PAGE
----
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It’s never too late to make a change

Drinking less can improve your health and well-being. If you feel like you might be drinking too much, taking a break from alcohol is one of the best things you can do for yourself.

How alcohol changes your brain

When we are under stress, the brain can find ways to get us to drink more. Weekend drinking may have become a daily drink, one drink a night may have turned into three, or the drinks you pour yourself may have gotten bigger. We don’t always make these decisions consciously—scientists have learned that alcohol is able to change neurons in the brain in a way that makes the brain want to drink more alcohol, and the more you drink over time, the greater these changes become. In fact, research shows that people who begin drinking before the age of 15 are at an increased risk for developing AUD later in life.

What makes cutting back so hard?

When we drink, the balance of chemicals in the brain changes. As the effect of alcohol wears off, the brain has to rebalance chemicals, creating cravings for more alcohol, which might be one of the reasons it is hard to stop drinking once you have had a drink. Over time, these pathways become stronger and stronger, making cravings more and more difficult to resist.

Keeping track of your alcohol use can help you prevent risky drinking

  • Set a daily and weekly drinking limit. Write down your limit and keep it with you.
  • Pace your drinking. Have no more than one standard drink per hour.
  • Record how much you drink each day.
  • Avoid situations and triggers that cause you to drink.
  • In social situations, ask a friend who does not drink to help you stay within your limit.

Tips for cutting back on alcohol

  • Have a few alcohol-free days each week.
  • Keep up your water and food intake.
  • Limit how much alcohol you keep in the house.
  • Change your “after work routine” by finding healthier alternatives.

Strategies to use when you're cutting back or cutting out alcohol

  • Delay that first drink. The later you start drinking, the less alcohol you are likely to consume.
  • Speak with your doctor and/or seek support or treatment for your alcohol use. Medications are available that can help you quit drinking.
  • Try a drink-tracking app so you can monitor your alcohol use and get positive reinforcement to change.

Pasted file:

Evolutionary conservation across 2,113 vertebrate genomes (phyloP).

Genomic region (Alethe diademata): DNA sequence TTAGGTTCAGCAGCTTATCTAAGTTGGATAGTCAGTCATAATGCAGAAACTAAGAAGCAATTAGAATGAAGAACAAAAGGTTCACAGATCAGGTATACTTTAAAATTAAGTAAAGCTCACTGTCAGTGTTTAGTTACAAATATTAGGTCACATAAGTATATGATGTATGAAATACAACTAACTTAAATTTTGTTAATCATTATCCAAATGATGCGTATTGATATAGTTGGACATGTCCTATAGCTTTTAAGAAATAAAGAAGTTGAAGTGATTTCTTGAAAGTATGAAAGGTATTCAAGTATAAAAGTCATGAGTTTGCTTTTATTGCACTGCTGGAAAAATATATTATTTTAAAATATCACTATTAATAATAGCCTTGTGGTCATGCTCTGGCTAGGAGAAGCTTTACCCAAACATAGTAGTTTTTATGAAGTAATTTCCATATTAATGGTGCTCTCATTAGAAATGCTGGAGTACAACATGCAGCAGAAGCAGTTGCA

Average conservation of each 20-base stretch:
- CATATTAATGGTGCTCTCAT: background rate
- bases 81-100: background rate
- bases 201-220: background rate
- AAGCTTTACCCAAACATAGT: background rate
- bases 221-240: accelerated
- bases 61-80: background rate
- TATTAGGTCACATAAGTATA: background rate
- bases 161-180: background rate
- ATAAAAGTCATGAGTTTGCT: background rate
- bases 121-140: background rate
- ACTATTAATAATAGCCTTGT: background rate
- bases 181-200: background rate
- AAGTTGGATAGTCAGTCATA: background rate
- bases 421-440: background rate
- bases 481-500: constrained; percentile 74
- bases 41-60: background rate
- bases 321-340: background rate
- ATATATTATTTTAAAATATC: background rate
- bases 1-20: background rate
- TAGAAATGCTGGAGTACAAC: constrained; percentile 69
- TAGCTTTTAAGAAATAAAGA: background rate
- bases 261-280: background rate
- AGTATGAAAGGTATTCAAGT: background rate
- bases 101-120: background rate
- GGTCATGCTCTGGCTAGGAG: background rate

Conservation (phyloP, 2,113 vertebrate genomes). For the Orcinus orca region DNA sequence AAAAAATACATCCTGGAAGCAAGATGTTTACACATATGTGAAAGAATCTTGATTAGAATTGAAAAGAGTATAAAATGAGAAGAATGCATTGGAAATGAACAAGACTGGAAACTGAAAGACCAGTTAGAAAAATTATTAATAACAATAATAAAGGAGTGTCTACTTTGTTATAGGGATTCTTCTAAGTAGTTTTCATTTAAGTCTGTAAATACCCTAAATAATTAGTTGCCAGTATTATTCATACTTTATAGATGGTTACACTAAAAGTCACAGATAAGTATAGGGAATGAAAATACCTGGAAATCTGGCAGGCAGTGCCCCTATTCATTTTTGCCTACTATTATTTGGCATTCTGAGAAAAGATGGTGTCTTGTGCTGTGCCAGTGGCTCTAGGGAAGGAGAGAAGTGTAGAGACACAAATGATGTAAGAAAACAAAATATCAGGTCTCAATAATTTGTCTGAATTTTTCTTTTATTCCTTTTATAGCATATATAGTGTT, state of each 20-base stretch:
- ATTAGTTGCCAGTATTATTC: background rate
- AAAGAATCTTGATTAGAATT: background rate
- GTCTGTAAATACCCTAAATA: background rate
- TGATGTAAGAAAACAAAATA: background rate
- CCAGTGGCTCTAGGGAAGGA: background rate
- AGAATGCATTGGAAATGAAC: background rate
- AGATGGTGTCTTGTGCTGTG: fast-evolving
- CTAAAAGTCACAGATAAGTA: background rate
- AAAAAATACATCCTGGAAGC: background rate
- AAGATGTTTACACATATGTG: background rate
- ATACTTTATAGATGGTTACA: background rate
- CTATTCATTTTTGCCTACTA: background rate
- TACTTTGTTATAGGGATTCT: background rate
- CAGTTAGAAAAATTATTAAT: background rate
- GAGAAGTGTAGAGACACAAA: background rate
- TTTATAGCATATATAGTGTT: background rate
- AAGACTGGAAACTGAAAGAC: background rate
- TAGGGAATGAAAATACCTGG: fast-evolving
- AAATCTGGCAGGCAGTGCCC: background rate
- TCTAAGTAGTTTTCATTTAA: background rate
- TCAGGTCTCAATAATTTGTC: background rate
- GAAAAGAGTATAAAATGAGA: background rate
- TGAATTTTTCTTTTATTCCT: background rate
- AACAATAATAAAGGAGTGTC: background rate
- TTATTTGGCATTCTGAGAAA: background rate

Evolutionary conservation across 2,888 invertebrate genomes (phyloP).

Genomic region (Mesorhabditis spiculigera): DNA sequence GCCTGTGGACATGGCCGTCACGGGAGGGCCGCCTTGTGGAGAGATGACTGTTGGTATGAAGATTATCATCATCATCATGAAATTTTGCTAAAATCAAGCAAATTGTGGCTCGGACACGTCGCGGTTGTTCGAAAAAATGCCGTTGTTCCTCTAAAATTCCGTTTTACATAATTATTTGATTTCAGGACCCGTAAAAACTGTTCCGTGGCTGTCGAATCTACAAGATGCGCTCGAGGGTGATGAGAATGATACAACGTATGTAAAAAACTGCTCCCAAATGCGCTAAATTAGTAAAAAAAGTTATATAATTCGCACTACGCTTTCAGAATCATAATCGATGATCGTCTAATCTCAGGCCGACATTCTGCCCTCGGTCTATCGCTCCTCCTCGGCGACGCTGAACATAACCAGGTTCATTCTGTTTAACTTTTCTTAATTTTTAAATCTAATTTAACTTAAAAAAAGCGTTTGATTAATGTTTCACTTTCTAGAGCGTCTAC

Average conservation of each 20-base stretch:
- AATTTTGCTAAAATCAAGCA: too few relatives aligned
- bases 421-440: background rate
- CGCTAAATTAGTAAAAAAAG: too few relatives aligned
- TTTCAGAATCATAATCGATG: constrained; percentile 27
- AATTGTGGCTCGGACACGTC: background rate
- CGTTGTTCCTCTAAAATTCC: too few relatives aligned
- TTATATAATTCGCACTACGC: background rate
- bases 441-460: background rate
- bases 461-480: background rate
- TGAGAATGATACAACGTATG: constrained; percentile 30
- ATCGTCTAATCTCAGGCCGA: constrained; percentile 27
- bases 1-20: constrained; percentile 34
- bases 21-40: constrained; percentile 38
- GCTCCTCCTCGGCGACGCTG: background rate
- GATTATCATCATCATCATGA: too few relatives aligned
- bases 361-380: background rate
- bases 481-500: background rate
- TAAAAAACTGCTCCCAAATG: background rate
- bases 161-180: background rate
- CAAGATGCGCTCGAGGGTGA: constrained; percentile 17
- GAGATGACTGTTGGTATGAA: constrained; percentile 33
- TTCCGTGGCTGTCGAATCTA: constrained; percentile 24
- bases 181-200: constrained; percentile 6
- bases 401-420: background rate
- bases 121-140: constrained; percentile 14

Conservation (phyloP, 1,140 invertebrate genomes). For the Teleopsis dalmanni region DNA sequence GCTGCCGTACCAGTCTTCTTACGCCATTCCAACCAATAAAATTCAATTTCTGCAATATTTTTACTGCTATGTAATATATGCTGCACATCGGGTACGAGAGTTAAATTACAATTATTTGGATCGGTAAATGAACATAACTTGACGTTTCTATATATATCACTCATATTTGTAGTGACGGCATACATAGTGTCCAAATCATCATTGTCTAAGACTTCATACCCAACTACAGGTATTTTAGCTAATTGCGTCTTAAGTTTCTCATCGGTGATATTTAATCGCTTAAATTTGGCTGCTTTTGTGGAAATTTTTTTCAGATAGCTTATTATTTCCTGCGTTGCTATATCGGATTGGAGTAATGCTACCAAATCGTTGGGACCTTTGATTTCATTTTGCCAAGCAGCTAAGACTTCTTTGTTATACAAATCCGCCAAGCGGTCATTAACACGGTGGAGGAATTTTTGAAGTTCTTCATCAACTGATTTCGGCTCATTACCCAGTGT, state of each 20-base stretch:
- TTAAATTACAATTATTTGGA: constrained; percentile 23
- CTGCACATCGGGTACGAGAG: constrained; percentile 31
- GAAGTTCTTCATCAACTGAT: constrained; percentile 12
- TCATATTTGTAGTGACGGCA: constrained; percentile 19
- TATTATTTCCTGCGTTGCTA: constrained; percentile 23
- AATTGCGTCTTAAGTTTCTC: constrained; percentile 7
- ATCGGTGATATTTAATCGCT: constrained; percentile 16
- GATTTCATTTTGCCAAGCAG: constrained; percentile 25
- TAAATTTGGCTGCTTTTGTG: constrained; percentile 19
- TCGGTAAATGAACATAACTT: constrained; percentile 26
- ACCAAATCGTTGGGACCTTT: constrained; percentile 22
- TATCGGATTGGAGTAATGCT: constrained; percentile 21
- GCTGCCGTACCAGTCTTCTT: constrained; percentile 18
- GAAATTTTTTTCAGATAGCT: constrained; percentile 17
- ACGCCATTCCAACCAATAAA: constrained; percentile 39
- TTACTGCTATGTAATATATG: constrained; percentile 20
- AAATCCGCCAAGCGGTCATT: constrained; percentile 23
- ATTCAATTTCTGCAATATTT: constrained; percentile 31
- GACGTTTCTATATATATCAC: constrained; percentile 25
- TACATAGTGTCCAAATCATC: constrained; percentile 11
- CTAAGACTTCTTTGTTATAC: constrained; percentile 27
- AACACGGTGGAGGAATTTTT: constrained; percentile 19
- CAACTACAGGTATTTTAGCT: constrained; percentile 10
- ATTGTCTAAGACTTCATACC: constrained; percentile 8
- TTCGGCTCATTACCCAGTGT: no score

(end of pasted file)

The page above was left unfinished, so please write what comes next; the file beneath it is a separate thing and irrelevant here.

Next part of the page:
• Make a daily drink schedule with an end date. Make a set schedule of how much you will reduce your drinking each day, and choose a definite finish date.
  • Find ways to hold yourself accountable -including goal setting. If you’re quitting gradually over time, consider keeping a drinking journal. You might also try a “stop drinking” app.
  • Put it in writing. Making a list of the reasons to curtail your drinking — such as feeling healthier, sleeping better, or improving your relationships — can motivate you.
  • Get a support team- Not only is it safer to have others around, it can also give you much needed psychological support. Ask a friend or loved one to be your “safe person” in times of stress. 
  • Drink slowly. Sip your drink. Drink soda, water, or juice after having an alcoholic beverage. Never drink on an empty stomach.
  • Replace alcohol with another fun beverage. Sometimes people drink alcoholic beverages just because they are looking for a treat. Instead of a cocktail, try something non-alcoholic such as herbal tea, sparkling water with lemon and mint or a mocktail.
  • Keep busy. Take a walk, play sports, go out to eat, or catch a movie. When you’re at home, pick up a new hobby or revisit an old one. Painting, board games, playing a musical instrument, woodworking — these and other activities are great alternatives to drinking.
  • Find enjoyable alternatives. Keep ingredients on hand for low- or no-alcohol beverages that you really enjoy.
  • Stay aware of how you are feeling. Practice deep breathing and other relaxation techniques to stay in a good place mentally.

Looking for a little support? Find alcohol use resources, support services and free apps.

Get Resources

If you or a loved one want to stop drinking but need help to do it, call the Access Line 800-563-4086.

If you are chemically dependent on alcohol and suddenly stop drinking, convulsions or seizures can occur within six to 48 hours. This can become dangerous if not medically treated. 

If you are a heavy drinker and want to quit, consult a trained medical professional or a facility that specializes in alcohol and drug treatment, and be honest about your usual alcohol intake. You can also contact the Substance Abuse and Mental Health Services Administration (SAMHSA) National Helpline at 1-800-662-4357 for information on support and treatment facilities in your area.